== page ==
“So, there are no zero downs, then?”
That was the query after a few back-and-forth text messages from someone just starting to explore our program.
“No,” I confirmed. “That would be setting the client (and the operator) up for disaster.”
At Fraser Valley Rent 2 Own, we do not set our clients up for disaster. It is our goal that everyone who enrolls in our program comes out successfully at the other end–with their own mortgage, and with title to their chosen home. We know it will take a minimum of 7-8% of the value of the home to get a mortgage at the end. That’s the amount that needs to be saved up by the end of the rent-to-own contract.
Not going to happen if you start out with nothing.
We start out with about half—4%–because it’s realistic to expect the rest to be saved up if half is already there. In fact, we assure that it will be saved by building a savings component right into the rent. Yes, the rent may be a little steep, but success is almost assured.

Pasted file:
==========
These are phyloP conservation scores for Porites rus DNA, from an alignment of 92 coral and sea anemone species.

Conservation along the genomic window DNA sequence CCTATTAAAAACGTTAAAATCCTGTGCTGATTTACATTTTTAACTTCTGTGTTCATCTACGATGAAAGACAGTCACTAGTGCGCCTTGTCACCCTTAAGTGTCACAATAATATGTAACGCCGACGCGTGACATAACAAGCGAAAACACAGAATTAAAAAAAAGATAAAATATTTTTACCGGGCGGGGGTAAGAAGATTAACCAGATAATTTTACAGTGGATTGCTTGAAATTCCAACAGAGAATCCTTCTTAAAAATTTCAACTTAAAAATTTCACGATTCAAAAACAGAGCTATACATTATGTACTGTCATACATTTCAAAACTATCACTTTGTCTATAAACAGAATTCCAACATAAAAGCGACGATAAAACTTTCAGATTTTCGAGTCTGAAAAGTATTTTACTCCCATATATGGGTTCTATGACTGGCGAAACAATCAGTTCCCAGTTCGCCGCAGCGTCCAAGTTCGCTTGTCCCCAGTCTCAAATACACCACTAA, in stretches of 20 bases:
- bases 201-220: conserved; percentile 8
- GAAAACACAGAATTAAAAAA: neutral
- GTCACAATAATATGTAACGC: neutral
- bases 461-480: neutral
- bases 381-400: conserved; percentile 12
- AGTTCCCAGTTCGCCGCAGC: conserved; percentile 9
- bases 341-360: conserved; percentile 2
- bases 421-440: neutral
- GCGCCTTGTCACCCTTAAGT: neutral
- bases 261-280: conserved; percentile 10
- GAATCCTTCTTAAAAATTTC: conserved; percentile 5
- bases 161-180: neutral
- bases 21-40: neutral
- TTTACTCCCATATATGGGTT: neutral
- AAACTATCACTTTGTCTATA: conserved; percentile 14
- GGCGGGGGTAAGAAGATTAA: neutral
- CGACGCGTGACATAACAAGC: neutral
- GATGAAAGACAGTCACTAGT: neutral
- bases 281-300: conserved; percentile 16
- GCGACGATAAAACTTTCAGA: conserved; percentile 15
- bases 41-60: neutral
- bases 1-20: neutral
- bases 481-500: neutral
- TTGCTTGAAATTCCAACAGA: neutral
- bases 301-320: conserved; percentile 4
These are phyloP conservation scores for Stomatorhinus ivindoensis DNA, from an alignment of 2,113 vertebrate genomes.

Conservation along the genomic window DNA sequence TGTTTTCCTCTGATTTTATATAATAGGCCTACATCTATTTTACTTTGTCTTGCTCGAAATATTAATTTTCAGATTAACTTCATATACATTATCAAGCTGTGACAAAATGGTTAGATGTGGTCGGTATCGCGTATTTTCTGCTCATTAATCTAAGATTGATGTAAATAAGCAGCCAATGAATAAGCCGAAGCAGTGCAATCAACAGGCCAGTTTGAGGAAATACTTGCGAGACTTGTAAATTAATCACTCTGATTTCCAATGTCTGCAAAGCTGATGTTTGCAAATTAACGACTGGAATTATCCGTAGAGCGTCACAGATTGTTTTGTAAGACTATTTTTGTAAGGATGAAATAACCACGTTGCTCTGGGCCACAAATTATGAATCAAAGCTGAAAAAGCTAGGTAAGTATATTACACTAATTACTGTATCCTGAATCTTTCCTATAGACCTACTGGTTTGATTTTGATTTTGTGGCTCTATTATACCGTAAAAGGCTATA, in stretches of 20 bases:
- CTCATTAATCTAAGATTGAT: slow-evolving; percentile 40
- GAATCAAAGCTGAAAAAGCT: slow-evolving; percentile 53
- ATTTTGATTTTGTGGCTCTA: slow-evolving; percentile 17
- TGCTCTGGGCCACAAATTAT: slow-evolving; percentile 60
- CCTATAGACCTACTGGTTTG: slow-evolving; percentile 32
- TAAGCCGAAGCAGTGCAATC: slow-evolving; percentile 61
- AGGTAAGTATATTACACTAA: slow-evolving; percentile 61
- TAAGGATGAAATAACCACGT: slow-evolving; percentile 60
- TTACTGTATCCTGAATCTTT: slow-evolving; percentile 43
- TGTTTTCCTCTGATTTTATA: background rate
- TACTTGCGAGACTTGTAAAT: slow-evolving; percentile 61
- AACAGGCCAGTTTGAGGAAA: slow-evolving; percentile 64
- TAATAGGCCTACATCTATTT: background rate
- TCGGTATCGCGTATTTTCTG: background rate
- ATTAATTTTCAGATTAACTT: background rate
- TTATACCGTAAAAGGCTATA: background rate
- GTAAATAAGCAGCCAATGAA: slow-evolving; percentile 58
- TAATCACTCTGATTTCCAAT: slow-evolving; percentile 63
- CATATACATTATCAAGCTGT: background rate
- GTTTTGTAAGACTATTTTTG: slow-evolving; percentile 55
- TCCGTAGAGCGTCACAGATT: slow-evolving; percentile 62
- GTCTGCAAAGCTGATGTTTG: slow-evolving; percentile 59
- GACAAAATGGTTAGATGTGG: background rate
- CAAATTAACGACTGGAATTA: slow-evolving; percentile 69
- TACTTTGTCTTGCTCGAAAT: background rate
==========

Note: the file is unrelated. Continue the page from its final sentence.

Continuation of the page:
I told her that if she found a rent-to-own with too easy terms, to run, because it’s not a credible program.
The deposit isn’t the only thing. Throughout the term of the lease-option, we also provide credit coaching to help our clients meet mortgage requirements. All credible rent-to-own programs do that. It’s in the Code of Conduct that members of our professional association are required to follow.
Ultimately, it’s up to the client, though, to respond to the coaching and to build up their credit-ability.
So, at the end of the term, the down payment is there and the credit score is up to where it needs to be. We expect success!
If we don’t think the client will be able to reach success by the end of two or three years, we don’t qualify them in the first place.
So, bottom line? Easy terms are not necessarily a good thing. If you’re set up for disaster at the end, you’ll be way worse off than a little stiffer terms that help get you to success!